Melbourne is, among many other accolades, one of the most varied and unique cities in the country from an architectural standpoint. This comes from a considerable amount of creativity and emphasis on quality craftsmanship that has come to define the city, but more than that, it also showcases the importance of retaining history. The i-heritage database provides information on over 8000 structures across Melbourne and its suburbs, including everything from their heritage status to the specifics of their architectural style and historical context.
Simply wandering the streets of Melbourne will provide you with insights into stylistic periods spanning back to its very foundations, with signage, storefronts, and government buildings still standing and being maintained since before the turn of the century. This has allowed South Melbourne especially to maintain a timeless charm, in no small part because of the wrought iron verandah panels, metal lace and brackets that could be considered its signature style as a suburb.
Even as a hub for digital companies and marketing agencies, South Melbourne’s stylistic sentiments still lean towards Victorian-style homes, many of which still maintain their beautifully ornate facades of wood and metalwork. So, today, we’re going to take a little look at Victoria’s history with metalwork, and how this beautiful mainstay of design has persisted to this day.
A History Etched in Iron
It could be said that, in terms of architectural history and heritage, ironwork is the connecting thread between inner-city Melbourne and its more rural and country counterparts such as Ballarat and Bendigo. From the intricate interweaving of iron strands that curl and stretch vine-like across the verandahs of homes to the myriad balustrades and gates that hold a similar level of iconic metalworking skill, it’s hard to take a single step through Melbourne’s inner suburbs without coming across a little hint of history.
These ornamental trends can be traced back to English sentiments, but that’s not to say there isn’t a distinction between those seen in 19th-century Brittain and those we have here. Metalwork of this kind has a considerable amount of distinction between countries, and even states, as different trends were interpreted differently and incorporated into the kind of shapes and techniques that would be utilised. However, Victoria itself holds a special distinction and historical significance in this regard, as it was, as you’re likely aware, home to the Gold Rush of the mid-1800s.
The Victorian Gold Rush of the 1850s was a massive explosion of change, both in the number of visitors the state received and in the preferences of those that lived there at the time. Luxury was in, and whilst the use of iron was primarily due to its relative affordability to manufacture, the large number of new people setting up homes throughout Victoria led to a sizeable increase in demand for the decorative flourishes of ironwork we know today.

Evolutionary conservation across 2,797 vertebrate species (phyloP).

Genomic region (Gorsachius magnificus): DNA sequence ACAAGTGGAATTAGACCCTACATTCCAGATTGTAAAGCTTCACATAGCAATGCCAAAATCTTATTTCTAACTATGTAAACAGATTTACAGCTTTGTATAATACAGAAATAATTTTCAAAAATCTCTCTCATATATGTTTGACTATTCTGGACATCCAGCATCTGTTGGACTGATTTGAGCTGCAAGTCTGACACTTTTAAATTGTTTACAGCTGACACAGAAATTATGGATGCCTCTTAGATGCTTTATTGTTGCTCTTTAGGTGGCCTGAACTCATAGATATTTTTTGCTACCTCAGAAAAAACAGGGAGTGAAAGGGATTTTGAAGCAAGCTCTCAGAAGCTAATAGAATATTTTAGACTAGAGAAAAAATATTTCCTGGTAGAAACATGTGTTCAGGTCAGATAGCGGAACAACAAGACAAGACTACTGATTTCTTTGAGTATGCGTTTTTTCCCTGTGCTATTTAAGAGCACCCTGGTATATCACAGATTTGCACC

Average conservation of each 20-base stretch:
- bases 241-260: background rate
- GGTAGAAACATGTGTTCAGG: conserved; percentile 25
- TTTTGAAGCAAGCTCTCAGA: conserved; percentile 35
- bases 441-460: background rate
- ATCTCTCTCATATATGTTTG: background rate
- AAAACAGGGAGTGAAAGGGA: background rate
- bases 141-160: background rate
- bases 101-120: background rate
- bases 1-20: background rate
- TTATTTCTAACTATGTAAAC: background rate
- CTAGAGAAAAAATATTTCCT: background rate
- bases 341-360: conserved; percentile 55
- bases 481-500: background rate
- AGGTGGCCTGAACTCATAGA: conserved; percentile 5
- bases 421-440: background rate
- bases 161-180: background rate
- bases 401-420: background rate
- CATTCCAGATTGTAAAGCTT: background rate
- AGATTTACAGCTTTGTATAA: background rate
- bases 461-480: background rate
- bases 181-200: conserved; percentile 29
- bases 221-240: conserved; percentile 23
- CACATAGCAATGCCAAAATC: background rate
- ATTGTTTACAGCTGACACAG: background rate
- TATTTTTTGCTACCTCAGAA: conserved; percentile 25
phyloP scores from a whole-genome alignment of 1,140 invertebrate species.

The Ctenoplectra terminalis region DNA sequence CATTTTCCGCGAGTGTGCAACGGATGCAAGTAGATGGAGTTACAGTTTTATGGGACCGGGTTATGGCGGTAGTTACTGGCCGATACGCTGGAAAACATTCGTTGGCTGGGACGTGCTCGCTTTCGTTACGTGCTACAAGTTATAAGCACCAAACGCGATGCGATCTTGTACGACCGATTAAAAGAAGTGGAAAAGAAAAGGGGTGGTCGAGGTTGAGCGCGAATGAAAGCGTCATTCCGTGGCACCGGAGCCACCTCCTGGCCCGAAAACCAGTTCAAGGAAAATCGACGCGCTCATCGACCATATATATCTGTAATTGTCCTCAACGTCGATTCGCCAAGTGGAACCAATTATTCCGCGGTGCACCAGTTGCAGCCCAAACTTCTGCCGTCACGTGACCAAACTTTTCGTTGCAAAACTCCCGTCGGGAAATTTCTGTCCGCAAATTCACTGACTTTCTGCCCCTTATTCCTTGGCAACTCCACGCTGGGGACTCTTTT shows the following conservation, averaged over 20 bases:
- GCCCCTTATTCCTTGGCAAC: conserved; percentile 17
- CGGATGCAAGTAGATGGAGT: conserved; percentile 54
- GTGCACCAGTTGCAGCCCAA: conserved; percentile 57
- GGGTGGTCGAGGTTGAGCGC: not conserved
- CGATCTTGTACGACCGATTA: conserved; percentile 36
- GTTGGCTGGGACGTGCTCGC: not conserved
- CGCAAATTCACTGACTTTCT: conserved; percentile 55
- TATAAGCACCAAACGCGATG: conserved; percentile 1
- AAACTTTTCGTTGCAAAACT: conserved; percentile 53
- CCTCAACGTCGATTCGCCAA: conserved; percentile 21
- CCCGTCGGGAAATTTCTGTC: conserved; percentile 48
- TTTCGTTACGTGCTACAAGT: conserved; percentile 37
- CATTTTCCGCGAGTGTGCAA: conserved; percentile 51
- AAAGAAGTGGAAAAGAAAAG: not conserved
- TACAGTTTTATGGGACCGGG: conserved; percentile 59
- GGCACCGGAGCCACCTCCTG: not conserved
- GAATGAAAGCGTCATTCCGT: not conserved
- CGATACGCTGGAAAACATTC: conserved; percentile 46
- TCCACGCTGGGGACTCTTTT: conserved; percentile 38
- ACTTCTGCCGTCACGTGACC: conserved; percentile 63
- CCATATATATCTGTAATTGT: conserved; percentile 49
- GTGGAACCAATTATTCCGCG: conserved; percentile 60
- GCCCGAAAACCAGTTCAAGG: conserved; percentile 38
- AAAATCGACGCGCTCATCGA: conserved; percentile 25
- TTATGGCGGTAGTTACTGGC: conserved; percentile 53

A Craft of Culture
When looking at the shapes and designs associated with Australia’s ironwork, especially when it comes to verandahs and other house-based flourishes, you’re likely to see a lot of symbols evocative of the local nature of the area. New South Wales homes are often seen with cockatoos, whilst Melbourne and Ballarat abodes will more often be adorned with kookaburras immortalised in their ironwork. These are subtle differences, but they speak to the quirks and distinctions that can so easily be lost in the context of times passed.
We often look at history in terms of its most impactful moments and people, laying out timelines and connecting dots from significant event to significant event. However, whilst this is certainly valuable, and the bigger things are inevitably going to be what is remembered by future generations, these little distinctions can often be just as important to how the common person lived and experienced their life at the time.
Creators, from ironworkers to illustrators to musicians, will each take elements from the time period with which they identify, and so by looking at these similarities in style, we can get a sense of what it felt like to be in that time and place through the creations that place left behind.
South Melbourne is a stunning representation of stylistic history, and it’s a reminder of just how beautiful Melbourne and its suburbs can be. So, next time you’re in the area, explore the architecture and consider the things that might still be around from our lives in 100 years’ time. There may not be another South Melbourne Town Hall in terms of iconic governmental architecture, but everything leaves its impression on the world, and it’s nice to know that even the little things can live on far past their intended time and place.